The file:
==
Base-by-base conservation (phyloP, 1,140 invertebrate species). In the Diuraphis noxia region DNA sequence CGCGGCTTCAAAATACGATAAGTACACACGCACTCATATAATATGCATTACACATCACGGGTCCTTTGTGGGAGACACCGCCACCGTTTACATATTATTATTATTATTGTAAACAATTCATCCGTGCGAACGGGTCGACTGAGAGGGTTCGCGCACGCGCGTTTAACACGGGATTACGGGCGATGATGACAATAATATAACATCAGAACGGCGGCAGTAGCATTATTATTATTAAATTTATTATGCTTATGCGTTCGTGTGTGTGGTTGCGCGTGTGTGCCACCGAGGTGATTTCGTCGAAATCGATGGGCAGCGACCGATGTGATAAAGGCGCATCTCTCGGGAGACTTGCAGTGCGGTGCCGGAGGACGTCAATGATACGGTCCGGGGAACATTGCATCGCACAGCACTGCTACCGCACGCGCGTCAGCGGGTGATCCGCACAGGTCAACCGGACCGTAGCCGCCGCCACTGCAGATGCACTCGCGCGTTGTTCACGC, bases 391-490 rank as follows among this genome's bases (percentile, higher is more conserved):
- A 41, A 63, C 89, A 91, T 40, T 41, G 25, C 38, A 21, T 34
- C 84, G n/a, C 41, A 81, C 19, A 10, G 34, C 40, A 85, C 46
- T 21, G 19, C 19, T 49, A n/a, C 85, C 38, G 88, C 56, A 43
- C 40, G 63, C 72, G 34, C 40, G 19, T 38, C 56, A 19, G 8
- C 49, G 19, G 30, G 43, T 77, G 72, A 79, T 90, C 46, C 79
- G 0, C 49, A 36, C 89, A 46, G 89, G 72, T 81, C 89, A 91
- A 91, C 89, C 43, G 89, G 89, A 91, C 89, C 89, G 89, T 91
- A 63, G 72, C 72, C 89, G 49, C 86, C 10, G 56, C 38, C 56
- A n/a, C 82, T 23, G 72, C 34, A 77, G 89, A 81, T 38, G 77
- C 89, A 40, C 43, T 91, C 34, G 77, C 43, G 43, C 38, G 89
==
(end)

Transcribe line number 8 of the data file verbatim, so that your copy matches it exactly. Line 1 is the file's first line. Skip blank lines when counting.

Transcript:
- A 91, C 89, C 43, G 89, G 89, A 91, C 89, C 89, G 89, T 91